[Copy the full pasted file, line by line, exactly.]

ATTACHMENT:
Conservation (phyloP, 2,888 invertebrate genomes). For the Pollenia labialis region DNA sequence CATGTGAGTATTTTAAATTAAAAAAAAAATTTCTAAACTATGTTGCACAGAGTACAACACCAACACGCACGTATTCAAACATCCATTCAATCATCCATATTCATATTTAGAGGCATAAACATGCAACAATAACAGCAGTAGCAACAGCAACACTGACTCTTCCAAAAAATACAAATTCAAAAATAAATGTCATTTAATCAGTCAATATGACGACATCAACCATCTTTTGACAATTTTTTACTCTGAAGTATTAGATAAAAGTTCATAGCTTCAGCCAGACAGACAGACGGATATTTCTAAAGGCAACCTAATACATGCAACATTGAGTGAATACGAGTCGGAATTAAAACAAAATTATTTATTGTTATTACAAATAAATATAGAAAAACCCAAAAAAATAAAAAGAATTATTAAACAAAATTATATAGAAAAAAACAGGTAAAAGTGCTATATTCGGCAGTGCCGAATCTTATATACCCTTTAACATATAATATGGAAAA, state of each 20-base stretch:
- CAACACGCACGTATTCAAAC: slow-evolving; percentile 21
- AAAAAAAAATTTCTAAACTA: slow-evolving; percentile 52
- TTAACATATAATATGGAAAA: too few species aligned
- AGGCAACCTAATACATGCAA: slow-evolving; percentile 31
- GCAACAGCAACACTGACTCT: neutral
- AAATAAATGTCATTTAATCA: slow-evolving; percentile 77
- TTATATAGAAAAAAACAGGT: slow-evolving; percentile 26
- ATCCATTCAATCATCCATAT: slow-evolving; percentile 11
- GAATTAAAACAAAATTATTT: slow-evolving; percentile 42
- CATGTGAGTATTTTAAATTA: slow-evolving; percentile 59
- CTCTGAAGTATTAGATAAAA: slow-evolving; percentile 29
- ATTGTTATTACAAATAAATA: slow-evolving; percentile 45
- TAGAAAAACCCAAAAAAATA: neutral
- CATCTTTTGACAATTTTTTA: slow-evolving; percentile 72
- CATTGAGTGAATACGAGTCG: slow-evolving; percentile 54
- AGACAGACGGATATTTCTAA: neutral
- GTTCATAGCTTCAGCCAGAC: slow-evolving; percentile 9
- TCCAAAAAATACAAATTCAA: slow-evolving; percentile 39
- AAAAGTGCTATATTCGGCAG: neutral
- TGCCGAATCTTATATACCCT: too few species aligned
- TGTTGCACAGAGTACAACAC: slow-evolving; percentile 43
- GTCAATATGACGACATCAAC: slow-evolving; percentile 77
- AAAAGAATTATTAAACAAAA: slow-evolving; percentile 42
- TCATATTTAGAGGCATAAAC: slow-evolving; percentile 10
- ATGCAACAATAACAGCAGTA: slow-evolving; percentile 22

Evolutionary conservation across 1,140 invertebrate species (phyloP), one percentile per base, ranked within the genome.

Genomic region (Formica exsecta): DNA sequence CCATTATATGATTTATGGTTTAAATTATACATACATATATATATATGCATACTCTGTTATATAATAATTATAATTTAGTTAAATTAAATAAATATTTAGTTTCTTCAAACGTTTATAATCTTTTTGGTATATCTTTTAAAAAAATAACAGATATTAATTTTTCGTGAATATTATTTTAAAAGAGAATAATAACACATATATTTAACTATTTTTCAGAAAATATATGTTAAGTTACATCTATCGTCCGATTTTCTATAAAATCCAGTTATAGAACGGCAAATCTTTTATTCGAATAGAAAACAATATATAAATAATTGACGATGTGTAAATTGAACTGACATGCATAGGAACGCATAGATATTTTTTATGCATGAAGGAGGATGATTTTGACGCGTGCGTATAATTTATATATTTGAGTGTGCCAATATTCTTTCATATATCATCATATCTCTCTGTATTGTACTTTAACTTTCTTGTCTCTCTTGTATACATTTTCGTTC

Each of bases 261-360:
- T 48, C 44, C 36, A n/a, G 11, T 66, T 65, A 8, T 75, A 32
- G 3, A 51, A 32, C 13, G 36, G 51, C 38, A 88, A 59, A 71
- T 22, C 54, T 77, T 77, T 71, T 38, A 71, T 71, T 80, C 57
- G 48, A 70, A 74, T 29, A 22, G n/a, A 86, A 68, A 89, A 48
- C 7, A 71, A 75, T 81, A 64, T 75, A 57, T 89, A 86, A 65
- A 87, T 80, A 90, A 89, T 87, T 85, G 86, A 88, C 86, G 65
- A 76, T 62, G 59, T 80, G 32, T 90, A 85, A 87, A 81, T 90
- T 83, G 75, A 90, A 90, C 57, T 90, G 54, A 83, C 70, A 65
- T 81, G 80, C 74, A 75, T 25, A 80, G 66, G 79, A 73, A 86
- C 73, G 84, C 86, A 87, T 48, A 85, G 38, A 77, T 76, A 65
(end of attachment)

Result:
Conservation (phyloP, 2,888 invertebrate genomes). For the Pollenia labialis region DNA sequence CATGTGAGTATTTTAAATTAAAAAAAAAATTTCTAAACTATGTTGCACAGAGTACAACACCAACACGCACGTATTCAAACATCCATTCAATCATCCATATTCATATTTAGAGGCATAAACATGCAACAATAACAGCAGTAGCAACAGCAACACTGACTCTTCCAAAAAATACAAATTCAAAAATAAATGTCATTTAATCAGTCAATATGACGACATCAACCATCTTTTGACAATTTTTTACTCTGAAGTATTAGATAAAAGTTCATAGCTTCAGCCAGACAGACAGACGGATATTTCTAAAGGCAACCTAATACATGCAACATTGAGTGAATACGAGTCGGAATTAAAACAAAATTATTTATTGTTATTACAAATAAATATAGAAAAACCCAAAAAAATAAAAAGAATTATTAAACAAAATTATATAGAAAAAAACAGGTAAAAGTGCTATATTCGGCAGTGCCGAATCTTATATACCCTTTAACATATAATATGGAAAA, state of each 20-base stretch:
- CAACACGCACGTATTCAAAC: slow-evolving; percentile 21
- AAAAAAAAATTTCTAAACTA: slow-evolving; percentile 52
- TTAACATATAATATGGAAAA: too few species aligned
- AGGCAACCTAATACATGCAA: slow-evolving; percentile 31
- GCAACAGCAACACTGACTCT: neutral
- AAATAAATGTCATTTAATCA: slow-evolving; percentile 77
- TTATATAGAAAAAAACAGGT: slow-evolving; percentile 26
- ATCCATTCAATCATCCATAT: slow-evolving; percentile 11
- GAATTAAAACAAAATTATTT: slow-evolving; percentile 42
- CATGTGAGTATTTTAAATTA: slow-evolving; percentile 59
- CTCTGAAGTATTAGATAAAA: slow-evolving; percentile 29
- ATTGTTATTACAAATAAATA: slow-evolving; percentile 45
- TAGAAAAACCCAAAAAAATA: neutral
- CATCTTTTGACAATTTTTTA: slow-evolving; percentile 72
- CATTGAGTGAATACGAGTCG: slow-evolving; percentile 54
- AGACAGACGGATATTTCTAA: neutral
- GTTCATAGCTTCAGCCAGAC: slow-evolving; percentile 9
- TCCAAAAAATACAAATTCAA: slow-evolving; percentile 39
- AAAAGTGCTATATTCGGCAG: neutral
- TGCCGAATCTTATATACCCT: too few species aligned
- TGTTGCACAGAGTACAACAC: slow-evolving; percentile 43
- GTCAATATGACGACATCAAC: slow-evolving; percentile 77
- AAAAGAATTATTAAACAAAA: slow-evolving; percentile 42
- TCATATTTAGAGGCATAAAC: slow-evolving; percentile 10
- ATGCAACAATAACAGCAGTA: slow-evolving; percentile 22

Evolutionary conservation across 1,140 invertebrate species (phyloP), one percentile per base, ranked within the genome.

Genomic region (Formica exsecta): DNA sequence CCATTATATGATTTATGGTTTAAATTATACATACATATATATATATGCATACTCTGTTATATAATAATTATAATTTAGTTAAATTAAATAAATATTTAGTTTCTTCAAACGTTTATAATCTTTTTGGTATATCTTTTAAAAAAATAACAGATATTAATTTTTCGTGAATATTATTTTAAAAGAGAATAATAACACATATATTTAACTATTTTTCAGAAAATATATGTTAAGTTACATCTATCGTCCGATTTTCTATAAAATCCAGTTATAGAACGGCAAATCTTTTATTCGAATAGAAAACAATATATAAATAATTGACGATGTGTAAATTGAACTGACATGCATAGGAACGCATAGATATTTTTTATGCATGAAGGAGGATGATTTTGACGCGTGCGTATAATTTATATATTTGAGTGTGCCAATATTCTTTCATATATCATCATATCTCTCTGTATTGTACTTTAACTTTCTTGTCTCTCTTGTATACATTTTCGTTC

Each of bases 261-360:
- T 48, C 44, C 36, A n/a, G 11, T 66, T 65, A 8, T 75, A 32
- G 3, A 51, A 32, C 13, G 36, G 51, C 38, A 88, A 59, A 71
- T 22, C 54, T 77, T 77, T 71, T 38, A 71, T 71, T 80, C 57
- G 48, A 70, A 74, T 29, A 22, G n/a, A 86, A 68, A 89, A 48
- C 7, A 71, A 75, T 81, A 64, T 75, A 57, T 89, A 86, A 65
- A 87, T 80, A 90, A 89, T 87, T 85, G 86, A 88, C 86, G 65
- A 76, T 62, G 59, T 80, G 32, T 90, A 85, A 87, A 81, T 90
- T 83, G 75, A 90, A 90, C 57, T 90, G 54, A 83, C 70, A 65
- T 81, G 80, C 74, A 75, T 25, A 80, G 66, G 79, A 73, A 86
- C 73, G 84, C 86, A 87, T 48, A 85, G 38, A 77, T 76, A 65